Welcome to Common Health Myths! I’m Marlo, your host (the one on the left*) and am happy to know you too are interested in dispelling all those nonsensical “gotta be good for you” health claims out there.
A little about me. I’m an expert researcher, multi-website owner and professional published writer for several online health websites and magazines that include Vida Vibrante, Daily Glow, Vista Magazine, Voxxi News, The Playa Times and Riviera Maya News as well as peer-reviewed health articles published on Lifescript (now Everyday Health).
My career also includes managing editor for two newspapers and one glossy magazine, none of which had anything to do with health…or myths…so we won’t go there.
I will share a quick story with you though that may provide some insight as to why I’ve created this website. Several years ago, I was asked to provide an online magazine with an article on coco oil. When I sent it for publication the editor asked me to “tweek” the article to include the natural UV protection of the oil.
Since the natural SPF is only 4 or 5, I let the editor know, adding that people cannot be led to believe coco oil is an effective UV protectant. Short story, I was let go from the magazine for not complying by adding (what I considered) a false/misleading statement into an otherwise, very accurate article. That experience never left me.
Since then, I can’t help but make a sour face every time I come across articles that claim “research shows” or “studies have found” without the author linking to those credible research studies. They leave it at that, assuming the reader will accept their empty words as proof what they are saying is truthful and factual, which in many (many, many) instances, it is not.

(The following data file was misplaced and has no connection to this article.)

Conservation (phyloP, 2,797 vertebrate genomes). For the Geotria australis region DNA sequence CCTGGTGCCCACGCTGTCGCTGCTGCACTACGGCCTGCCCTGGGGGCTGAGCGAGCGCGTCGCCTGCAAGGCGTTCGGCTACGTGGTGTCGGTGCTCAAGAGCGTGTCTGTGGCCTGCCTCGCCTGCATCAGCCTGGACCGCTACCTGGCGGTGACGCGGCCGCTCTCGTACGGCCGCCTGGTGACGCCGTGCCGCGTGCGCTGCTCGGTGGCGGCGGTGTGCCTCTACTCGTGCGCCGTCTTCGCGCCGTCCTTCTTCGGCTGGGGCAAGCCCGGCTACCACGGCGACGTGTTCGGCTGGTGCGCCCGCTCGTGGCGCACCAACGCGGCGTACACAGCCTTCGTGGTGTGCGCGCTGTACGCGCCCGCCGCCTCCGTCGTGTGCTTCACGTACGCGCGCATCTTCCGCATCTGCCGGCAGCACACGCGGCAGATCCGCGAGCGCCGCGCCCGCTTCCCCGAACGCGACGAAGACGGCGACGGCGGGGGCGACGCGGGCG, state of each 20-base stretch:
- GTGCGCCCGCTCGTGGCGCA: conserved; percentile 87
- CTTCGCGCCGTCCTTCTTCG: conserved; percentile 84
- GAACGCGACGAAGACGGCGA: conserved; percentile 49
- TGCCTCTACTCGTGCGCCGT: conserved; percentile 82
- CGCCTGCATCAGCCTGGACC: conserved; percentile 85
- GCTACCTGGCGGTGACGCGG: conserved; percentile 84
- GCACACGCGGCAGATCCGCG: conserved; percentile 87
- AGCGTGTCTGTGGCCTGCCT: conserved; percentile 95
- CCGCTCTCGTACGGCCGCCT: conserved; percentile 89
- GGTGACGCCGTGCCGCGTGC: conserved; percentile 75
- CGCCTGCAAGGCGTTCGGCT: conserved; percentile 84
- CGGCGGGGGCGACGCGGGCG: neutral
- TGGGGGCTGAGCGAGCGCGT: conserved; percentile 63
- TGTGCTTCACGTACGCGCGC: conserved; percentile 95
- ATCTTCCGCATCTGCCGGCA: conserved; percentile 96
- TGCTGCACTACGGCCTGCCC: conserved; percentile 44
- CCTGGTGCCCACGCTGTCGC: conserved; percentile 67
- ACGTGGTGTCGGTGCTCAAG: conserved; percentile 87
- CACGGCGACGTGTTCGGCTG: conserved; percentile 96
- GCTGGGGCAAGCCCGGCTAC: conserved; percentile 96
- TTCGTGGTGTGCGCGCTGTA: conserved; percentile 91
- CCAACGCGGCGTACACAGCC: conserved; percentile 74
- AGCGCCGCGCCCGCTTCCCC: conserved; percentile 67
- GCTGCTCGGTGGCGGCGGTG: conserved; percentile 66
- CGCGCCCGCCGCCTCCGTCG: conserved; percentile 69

The reason they do not link to their study or research is because, often times, they are reinforcing unsubstantiated beliefs, in which case, actual medical studies will not exist. There are set guidelines in the medical community that must be followed in order for research or a study to be considered accepted. This does not include gathering a group of your friends for a weekend experiment and scribbling down what happens.
Pseudoscience runs rampant, particularly across social media, but also in numerous well-known publications that fail to back up their health story claim with links to the research. Each time I read these heightened online health claims, I roll my eyes and sigh heavily at the intentionally misleading and/or scientifically unfounded health claims that are out there today.
With Common Health Myths, I’m here to do my best to fix this and set the record straight in an industry rife with deception (and manufacturer-sponsored studies).
While surfing through the Common Health Myths website, I truly do hope you find it fun and enlightening. If you have any health myth concerns of your own, feel free to let me know and I’ll see what I can do!
*Oh, in the event you’re wondering about my skinny friend, her name is Catrina. I live along the Caribbean shores of Mexico where Catrina figures are very popular, mostly during Dia de Muertos (Day of the Dead). Catrina, in her elaborately-dressed skeletal form, is an icon around the country, having once been a real person.
Common Health Myths
Calle Playa Mahahual 612
Riviera Maya, Solidaridad (Mexico)
If you want to drop a line, please do so: firstname.lastname@example.org